bob
     
  6. Bob, some of those issues with the sound can be adjusted, as you know, with sound post/ bridge placement. Tell me what you think of the workmanship....the quality of the purfling, the machines, end pin etc.
    I'll email Eric today and try to find out what's up with him.
    Are you happy with that Carcassi pattern? I love the look, just am a little concerned with those real sloped shoulders.
    I played one of Barrie Kolstien's Carcassi copies. It was set up for legit, so from a jazz stand point, wasn't able to get much of a reading.
    I use Spiros too and have requested them on the one i'm interested in.
     
  7. Monte

    Monte

    Jan 9, 2001
    New Albany, MS

    The Carcassi model that Rumano Solano makes is VERY nice. I had a hard time deciding between that and the Klotz. Mark Osborn in the OKC Philharmonic bought it. It was set up for legit but had a lot of potential to be a nice jazz bass.

    Monte
     
  8. I haven't seen Rumano's Carcassi that I remember....of course, compared to these Romanian basses, Rumano's are a whole different animal.
     
  9. Monte

    Monte

    Jan 9, 2001
    New Albany, MS
    Yeah, but they aren't that bad at just over $10k.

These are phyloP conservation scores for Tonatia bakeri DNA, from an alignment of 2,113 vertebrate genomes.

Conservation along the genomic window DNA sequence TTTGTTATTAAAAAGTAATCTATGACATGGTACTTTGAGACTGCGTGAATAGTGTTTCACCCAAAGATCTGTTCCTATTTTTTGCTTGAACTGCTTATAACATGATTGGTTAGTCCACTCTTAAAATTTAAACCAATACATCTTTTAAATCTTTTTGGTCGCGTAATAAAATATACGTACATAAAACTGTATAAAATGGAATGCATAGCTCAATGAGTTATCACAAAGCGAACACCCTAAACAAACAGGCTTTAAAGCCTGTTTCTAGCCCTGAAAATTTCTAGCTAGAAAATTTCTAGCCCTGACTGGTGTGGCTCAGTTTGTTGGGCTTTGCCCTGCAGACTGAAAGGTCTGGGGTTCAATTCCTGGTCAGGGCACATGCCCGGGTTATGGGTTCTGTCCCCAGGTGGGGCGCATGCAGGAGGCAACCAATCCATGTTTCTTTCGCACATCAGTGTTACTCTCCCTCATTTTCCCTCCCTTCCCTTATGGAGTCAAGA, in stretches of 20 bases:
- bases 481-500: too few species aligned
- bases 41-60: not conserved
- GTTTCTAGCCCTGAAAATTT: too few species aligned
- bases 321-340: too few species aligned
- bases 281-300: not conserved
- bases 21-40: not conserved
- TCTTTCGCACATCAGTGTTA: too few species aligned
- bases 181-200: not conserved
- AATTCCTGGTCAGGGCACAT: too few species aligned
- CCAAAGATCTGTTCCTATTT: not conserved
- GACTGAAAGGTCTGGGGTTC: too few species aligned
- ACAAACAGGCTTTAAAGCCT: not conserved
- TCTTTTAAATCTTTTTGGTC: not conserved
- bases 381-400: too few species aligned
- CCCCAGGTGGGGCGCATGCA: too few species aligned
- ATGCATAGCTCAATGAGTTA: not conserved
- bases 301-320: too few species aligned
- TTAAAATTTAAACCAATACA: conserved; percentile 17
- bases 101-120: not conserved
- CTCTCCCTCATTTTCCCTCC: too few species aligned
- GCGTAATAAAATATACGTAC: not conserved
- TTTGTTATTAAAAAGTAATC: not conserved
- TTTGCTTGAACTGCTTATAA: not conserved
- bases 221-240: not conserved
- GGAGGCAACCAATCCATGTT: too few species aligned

Monte
     
  10. Eric Rene Roy

    Eric Rene Roy Supporting Member

    Mar 19, 2002
    Mystic, CT
    President: Upton Bass String Instrument Co.
    Hey, my wife and I just had a baby, so if I've been slow on the draw...you'll have to extend my sleep deprived brain a
    little forgiveness!

    Bob, I see your eMail and I will reply to you now. Sorry again for any delays!
     
  11. azflyman

    azflyman

    Apr 24, 2004
    Astoria, OR
    Cute kid that Olivia! How does she like the low frequencies? My boy just loved the low end when he was about that size. Don't blink, she will be grown.

    az
     
  12. Eric Rene Roy

    Eric Rene Roy Supporting Member

    Mar 19, 2002
    Mystic, CT
    President: Upton Bass String Instrument Co.
    If I just squint a little with one eye, rather than a full two eye blink, can she be at least to the point where she sleeps a full night?

    I agree with Paul about adjustment. for example, I just had a dealer come in this week to try a nice violin out. The violin was setup by the workshop, and it sounded alright, but it was uneven and was put down faster than it took to tune it up. So, I grabbed it, checked a few specs...and things were just not right. I adjusted the string length, after length and repositioned the sound post and it was a different violin. Passed it back and forth a few times with the dealer playing it, giving me his feedback, and then me trying to decipher his words and what I heard into what I know about sound post placement. Within 15 to 20 minutes of doing this...we were both very pleased and he left with the violin (this was Wednesday). Today I get an eMail that the customer took it and how fast can I have another ready for the same "pass the violin" time we just did.

    Bottom line...a fine setup and some time with a person who can translate what you feel and hear into logical adjustments can make or break your opinion of an instrument, IMHO.
     
  13. Hi All,